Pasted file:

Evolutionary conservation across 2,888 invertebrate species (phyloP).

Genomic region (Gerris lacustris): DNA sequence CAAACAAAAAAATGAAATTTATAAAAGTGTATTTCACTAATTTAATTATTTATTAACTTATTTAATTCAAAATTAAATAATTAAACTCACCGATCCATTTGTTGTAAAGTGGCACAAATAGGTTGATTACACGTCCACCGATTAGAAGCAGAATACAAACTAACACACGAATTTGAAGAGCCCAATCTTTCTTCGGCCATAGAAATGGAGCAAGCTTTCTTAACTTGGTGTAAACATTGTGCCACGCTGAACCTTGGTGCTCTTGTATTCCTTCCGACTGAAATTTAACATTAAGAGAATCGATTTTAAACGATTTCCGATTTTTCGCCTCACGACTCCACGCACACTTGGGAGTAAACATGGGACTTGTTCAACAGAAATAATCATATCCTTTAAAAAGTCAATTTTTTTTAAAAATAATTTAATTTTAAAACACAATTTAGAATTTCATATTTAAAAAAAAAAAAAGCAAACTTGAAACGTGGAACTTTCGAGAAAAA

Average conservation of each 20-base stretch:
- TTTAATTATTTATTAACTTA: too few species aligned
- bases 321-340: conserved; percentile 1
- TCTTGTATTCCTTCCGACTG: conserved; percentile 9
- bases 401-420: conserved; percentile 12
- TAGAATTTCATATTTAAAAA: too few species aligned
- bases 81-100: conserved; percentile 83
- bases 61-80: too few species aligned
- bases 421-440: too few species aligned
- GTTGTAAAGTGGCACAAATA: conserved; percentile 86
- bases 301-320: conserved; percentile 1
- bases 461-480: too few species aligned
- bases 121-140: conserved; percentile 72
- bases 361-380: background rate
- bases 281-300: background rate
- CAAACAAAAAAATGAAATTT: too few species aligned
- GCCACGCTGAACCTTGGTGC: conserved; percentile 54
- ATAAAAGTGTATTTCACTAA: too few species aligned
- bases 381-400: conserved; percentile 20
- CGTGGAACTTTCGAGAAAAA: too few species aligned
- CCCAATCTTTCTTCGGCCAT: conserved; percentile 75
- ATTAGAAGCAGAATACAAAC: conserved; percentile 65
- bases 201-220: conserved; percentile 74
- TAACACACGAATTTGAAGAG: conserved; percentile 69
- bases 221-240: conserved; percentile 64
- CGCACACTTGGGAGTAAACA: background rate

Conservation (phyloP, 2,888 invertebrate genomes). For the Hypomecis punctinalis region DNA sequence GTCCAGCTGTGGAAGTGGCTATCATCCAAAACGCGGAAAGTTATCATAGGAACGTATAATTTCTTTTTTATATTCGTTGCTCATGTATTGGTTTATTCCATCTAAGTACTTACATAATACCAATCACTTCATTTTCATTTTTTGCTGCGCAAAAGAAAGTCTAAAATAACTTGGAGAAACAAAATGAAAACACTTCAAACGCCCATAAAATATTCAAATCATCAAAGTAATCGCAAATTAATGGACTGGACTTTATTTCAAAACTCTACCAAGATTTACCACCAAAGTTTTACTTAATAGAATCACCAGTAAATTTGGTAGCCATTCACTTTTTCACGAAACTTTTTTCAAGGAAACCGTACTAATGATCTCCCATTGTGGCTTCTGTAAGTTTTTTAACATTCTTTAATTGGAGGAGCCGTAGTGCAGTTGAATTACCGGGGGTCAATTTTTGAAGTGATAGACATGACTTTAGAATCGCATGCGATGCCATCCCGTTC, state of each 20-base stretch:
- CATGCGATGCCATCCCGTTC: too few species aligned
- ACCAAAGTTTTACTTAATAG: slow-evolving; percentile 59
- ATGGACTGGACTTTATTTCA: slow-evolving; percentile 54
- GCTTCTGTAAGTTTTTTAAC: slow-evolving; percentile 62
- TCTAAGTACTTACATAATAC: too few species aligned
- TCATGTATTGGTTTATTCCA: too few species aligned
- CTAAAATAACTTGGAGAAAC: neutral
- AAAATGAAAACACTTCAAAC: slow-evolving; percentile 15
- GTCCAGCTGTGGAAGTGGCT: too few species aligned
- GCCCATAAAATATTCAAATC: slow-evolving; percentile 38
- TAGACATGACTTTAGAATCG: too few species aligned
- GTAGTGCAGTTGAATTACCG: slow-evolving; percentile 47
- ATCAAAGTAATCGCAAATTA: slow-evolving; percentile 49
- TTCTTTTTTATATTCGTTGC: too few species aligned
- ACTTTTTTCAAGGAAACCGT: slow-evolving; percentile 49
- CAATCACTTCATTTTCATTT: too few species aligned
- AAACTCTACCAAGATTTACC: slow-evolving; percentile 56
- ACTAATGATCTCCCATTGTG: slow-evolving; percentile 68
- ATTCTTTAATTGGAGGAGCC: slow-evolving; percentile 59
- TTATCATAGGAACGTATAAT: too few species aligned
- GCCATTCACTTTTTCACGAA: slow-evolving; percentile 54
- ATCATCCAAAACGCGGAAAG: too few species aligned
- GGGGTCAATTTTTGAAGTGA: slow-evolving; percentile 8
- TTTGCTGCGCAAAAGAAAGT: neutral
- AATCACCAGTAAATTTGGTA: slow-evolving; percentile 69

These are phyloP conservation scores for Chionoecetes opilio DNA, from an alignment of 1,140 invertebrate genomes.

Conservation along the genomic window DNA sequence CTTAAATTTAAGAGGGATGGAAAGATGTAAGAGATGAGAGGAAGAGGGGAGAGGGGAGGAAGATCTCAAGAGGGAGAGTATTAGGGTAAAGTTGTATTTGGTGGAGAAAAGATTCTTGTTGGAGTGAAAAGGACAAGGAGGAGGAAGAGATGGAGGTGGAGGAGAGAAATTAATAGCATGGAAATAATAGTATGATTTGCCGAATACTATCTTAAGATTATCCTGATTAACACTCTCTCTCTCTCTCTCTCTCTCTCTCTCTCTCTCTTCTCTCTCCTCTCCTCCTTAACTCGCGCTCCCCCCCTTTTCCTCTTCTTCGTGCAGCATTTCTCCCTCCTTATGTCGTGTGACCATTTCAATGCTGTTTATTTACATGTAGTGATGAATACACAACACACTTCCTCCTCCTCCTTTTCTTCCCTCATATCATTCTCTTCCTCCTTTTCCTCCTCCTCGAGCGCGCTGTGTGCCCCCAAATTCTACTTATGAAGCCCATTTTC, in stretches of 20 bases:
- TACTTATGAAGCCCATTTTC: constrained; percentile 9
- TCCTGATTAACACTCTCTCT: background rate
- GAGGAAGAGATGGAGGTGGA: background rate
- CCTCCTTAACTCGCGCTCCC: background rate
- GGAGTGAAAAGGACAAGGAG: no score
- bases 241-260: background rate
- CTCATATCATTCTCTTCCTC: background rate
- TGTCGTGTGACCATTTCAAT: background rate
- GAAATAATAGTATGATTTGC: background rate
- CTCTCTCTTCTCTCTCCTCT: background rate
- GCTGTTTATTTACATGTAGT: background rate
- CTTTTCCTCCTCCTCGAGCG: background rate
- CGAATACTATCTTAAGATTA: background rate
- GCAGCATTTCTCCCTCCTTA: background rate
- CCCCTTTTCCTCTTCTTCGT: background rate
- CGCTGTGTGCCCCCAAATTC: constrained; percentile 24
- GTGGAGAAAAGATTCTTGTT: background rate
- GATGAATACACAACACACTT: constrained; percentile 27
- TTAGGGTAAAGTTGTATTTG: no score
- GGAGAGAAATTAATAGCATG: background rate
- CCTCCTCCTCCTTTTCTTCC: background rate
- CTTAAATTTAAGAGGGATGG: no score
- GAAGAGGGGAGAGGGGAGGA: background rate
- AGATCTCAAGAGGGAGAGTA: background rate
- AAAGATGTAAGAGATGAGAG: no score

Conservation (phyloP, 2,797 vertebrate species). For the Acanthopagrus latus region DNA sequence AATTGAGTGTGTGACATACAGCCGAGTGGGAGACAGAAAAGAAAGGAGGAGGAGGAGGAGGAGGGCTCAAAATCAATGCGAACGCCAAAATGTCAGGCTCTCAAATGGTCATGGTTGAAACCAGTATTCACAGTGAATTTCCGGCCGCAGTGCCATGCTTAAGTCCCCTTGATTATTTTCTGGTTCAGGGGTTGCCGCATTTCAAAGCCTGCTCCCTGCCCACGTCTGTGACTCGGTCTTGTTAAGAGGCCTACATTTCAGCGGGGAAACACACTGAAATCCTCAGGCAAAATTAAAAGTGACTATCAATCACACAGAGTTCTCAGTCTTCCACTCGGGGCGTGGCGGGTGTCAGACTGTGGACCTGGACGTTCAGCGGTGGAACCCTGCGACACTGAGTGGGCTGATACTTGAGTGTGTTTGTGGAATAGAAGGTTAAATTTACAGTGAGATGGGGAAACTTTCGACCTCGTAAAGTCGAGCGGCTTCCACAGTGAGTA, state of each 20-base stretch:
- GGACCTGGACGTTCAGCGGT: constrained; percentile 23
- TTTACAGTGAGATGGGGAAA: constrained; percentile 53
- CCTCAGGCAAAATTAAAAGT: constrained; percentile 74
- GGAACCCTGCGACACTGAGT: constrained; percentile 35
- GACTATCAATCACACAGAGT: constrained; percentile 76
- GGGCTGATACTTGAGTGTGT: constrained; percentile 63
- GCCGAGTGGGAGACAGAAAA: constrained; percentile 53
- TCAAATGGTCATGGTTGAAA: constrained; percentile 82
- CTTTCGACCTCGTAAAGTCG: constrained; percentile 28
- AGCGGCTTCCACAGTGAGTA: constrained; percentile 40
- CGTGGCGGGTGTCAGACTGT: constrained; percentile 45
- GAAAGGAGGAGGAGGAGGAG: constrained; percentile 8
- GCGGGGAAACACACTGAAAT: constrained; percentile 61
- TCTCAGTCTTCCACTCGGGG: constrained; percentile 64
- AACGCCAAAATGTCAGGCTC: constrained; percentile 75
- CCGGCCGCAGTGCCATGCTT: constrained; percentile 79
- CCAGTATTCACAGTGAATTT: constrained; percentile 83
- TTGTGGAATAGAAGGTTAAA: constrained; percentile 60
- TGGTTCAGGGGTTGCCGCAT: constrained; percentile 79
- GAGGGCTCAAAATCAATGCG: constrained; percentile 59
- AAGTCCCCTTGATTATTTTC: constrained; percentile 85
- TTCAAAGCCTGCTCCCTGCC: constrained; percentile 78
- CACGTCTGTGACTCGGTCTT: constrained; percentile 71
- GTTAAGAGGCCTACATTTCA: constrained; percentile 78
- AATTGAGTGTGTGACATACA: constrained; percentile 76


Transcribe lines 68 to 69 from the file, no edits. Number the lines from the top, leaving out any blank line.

- CTTTTCCTCCTCCTCGAGCG: background rate
- CGAATACTATCTTAAGATTA: background rate